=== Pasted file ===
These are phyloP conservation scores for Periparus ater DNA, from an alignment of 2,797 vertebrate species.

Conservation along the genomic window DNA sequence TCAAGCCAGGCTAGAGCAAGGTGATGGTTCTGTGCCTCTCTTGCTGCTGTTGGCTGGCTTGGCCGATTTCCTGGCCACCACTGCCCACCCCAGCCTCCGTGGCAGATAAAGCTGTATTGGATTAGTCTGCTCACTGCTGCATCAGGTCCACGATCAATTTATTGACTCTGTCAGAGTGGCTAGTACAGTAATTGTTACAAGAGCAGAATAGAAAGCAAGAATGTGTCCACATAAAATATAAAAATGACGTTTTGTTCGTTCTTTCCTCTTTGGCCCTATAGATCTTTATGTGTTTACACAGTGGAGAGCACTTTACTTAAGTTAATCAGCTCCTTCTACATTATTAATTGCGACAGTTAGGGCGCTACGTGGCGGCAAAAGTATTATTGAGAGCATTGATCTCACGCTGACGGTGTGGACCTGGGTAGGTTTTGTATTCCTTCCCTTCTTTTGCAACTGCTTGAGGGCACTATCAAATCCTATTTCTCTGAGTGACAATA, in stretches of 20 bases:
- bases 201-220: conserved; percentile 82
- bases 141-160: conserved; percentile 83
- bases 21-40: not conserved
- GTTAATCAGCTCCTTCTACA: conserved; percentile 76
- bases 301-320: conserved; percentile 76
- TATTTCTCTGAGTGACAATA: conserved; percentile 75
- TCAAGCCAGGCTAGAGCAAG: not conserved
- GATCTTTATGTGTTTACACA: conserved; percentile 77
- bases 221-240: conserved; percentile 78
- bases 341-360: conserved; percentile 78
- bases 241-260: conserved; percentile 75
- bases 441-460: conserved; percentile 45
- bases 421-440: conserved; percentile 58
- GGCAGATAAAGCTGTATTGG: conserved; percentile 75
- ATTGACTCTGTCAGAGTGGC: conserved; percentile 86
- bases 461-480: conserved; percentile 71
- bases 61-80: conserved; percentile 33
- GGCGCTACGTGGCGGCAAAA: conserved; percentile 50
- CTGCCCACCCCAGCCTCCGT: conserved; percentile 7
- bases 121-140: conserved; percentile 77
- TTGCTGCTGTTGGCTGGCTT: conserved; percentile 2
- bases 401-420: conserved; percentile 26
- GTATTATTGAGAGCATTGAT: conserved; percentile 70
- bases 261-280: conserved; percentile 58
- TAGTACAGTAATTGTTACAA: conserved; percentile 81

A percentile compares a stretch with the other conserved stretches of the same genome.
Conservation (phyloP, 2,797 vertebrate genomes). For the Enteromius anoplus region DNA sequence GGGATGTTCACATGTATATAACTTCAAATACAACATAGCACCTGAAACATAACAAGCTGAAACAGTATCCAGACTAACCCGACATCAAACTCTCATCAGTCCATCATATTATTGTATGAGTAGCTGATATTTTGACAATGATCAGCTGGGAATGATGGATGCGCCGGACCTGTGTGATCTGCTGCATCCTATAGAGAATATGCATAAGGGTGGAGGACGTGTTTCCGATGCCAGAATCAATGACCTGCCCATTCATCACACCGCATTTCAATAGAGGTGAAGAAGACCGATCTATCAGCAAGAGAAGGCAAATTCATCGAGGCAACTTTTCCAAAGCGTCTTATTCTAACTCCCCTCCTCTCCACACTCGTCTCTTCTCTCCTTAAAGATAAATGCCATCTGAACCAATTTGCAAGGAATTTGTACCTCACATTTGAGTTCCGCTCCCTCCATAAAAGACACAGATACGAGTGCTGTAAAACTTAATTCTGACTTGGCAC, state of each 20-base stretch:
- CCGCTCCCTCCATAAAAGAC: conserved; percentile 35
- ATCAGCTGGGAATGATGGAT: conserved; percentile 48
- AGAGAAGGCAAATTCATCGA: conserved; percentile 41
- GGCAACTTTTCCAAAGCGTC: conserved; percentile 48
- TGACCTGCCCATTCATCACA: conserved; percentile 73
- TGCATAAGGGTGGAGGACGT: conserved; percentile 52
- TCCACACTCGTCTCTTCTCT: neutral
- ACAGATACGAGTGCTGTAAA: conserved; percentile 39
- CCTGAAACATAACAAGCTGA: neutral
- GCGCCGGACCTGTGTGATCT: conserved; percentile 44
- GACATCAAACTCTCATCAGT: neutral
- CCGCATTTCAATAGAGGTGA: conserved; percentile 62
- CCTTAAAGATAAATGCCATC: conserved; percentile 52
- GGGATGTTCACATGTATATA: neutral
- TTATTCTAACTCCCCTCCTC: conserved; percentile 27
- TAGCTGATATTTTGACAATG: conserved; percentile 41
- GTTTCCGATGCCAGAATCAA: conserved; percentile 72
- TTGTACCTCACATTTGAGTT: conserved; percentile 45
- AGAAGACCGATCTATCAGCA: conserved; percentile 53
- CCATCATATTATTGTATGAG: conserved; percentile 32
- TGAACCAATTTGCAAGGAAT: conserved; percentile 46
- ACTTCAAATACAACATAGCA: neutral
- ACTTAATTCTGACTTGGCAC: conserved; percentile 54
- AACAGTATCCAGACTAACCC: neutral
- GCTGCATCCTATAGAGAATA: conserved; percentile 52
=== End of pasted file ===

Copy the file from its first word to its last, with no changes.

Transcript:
These are phyloP conservation scores for Periparus ater DNA, from an alignment of 2,797 vertebrate species.

Conservation along the genomic window DNA sequence TCAAGCCAGGCTAGAGCAAGGTGATGGTTCTGTGCCTCTCTTGCTGCTGTTGGCTGGCTTGGCCGATTTCCTGGCCACCACTGCCCACCCCAGCCTCCGTGGCAGATAAAGCTGTATTGGATTAGTCTGCTCACTGCTGCATCAGGTCCACGATCAATTTATTGACTCTGTCAGAGTGGCTAGTACAGTAATTGTTACAAGAGCAGAATAGAAAGCAAGAATGTGTCCACATAAAATATAAAAATGACGTTTTGTTCGTTCTTTCCTCTTTGGCCCTATAGATCTTTATGTGTTTACACAGTGGAGAGCACTTTACTTAAGTTAATCAGCTCCTTCTACATTATTAATTGCGACAGTTAGGGCGCTACGTGGCGGCAAAAGTATTATTGAGAGCATTGATCTCACGCTGACGGTGTGGACCTGGGTAGGTTTTGTATTCCTTCCCTTCTTTTGCAACTGCTTGAGGGCACTATCAAATCCTATTTCTCTGAGTGACAATA, in stretches of 20 bases:
- bases 201-220: conserved; percentile 82
- bases 141-160: conserved; percentile 83
- bases 21-40: not conserved
- GTTAATCAGCTCCTTCTACA: conserved; percentile 76
- bases 301-320: conserved; percentile 76
- TATTTCTCTGAGTGACAATA: conserved; percentile 75
- TCAAGCCAGGCTAGAGCAAG: not conserved
- GATCTTTATGTGTTTACACA: conserved; percentile 77
- bases 221-240: conserved; percentile 78
- bases 341-360: conserved; percentile 78
- bases 241-260: conserved; percentile 75
- bases 441-460: conserved; percentile 45
- bases 421-440: conserved; percentile 58
- GGCAGATAAAGCTGTATTGG: conserved; percentile 75
- ATTGACTCTGTCAGAGTGGC: conserved; percentile 86
- bases 461-480: conserved; percentile 71
- bases 61-80: conserved; percentile 33
- GGCGCTACGTGGCGGCAAAA: conserved; percentile 50
- CTGCCCACCCCAGCCTCCGT: conserved; percentile 7
- bases 121-140: conserved; percentile 77
- TTGCTGCTGTTGGCTGGCTT: conserved; percentile 2
- bases 401-420: conserved; percentile 26
- GTATTATTGAGAGCATTGAT: conserved; percentile 70
- bases 261-280: conserved; percentile 58
- TAGTACAGTAATTGTTACAA: conserved; percentile 81

A percentile compares a stretch with the other conserved stretches of the same genome.
Conservation (phyloP, 2,797 vertebrate genomes). For the Enteromius anoplus region DNA sequence GGGATGTTCACATGTATATAACTTCAAATACAACATAGCACCTGAAACATAACAAGCTGAAACAGTATCCAGACTAACCCGACATCAAACTCTCATCAGTCCATCATATTATTGTATGAGTAGCTGATATTTTGACAATGATCAGCTGGGAATGATGGATGCGCCGGACCTGTGTGATCTGCTGCATCCTATAGAGAATATGCATAAGGGTGGAGGACGTGTTTCCGATGCCAGAATCAATGACCTGCCCATTCATCACACCGCATTTCAATAGAGGTGAAGAAGACCGATCTATCAGCAAGAGAAGGCAAATTCATCGAGGCAACTTTTCCAAAGCGTCTTATTCTAACTCCCCTCCTCTCCACACTCGTCTCTTCTCTCCTTAAAGATAAATGCCATCTGAACCAATTTGCAAGGAATTTGTACCTCACATTTGAGTTCCGCTCCCTCCATAAAAGACACAGATACGAGTGCTGTAAAACTTAATTCTGACTTGGCAC, state of each 20-base stretch:
- CCGCTCCCTCCATAAAAGAC: conserved; percentile 35
- ATCAGCTGGGAATGATGGAT: conserved; percentile 48
- AGAGAAGGCAAATTCATCGA: conserved; percentile 41
- GGCAACTTTTCCAAAGCGTC: conserved; percentile 48
- TGACCTGCCCATTCATCACA: conserved; percentile 73
- TGCATAAGGGTGGAGGACGT: conserved; percentile 52
- TCCACACTCGTCTCTTCTCT: neutral
- ACAGATACGAGTGCTGTAAA: conserved; percentile 39
- CCTGAAACATAACAAGCTGA: neutral
- GCGCCGGACCTGTGTGATCT: conserved; percentile 44
- GACATCAAACTCTCATCAGT: neutral
- CCGCATTTCAATAGAGGTGA: conserved; percentile 62
- CCTTAAAGATAAATGCCATC: conserved; percentile 52
- GGGATGTTCACATGTATATA: neutral
- TTATTCTAACTCCCCTCCTC: conserved; percentile 27
- TAGCTGATATTTTGACAATG: conserved; percentile 41
- GTTTCCGATGCCAGAATCAA: conserved; percentile 72
- TTGTACCTCACATTTGAGTT: conserved; percentile 45
- AGAAGACCGATCTATCAGCA: conserved; percentile 53
- CCATCATATTATTGTATGAG: conserved; percentile 32
- TGAACCAATTTGCAAGGAAT: conserved; percentile 46
- ACTTCAAATACAACATAGCA: neutral
- ACTTAATTCTGACTTGGCAC: conserved; percentile 54
- AACAGTATCCAGACTAACCC: neutral
- GCTGCATCCTATAGAGAATA: conserved; percentile 52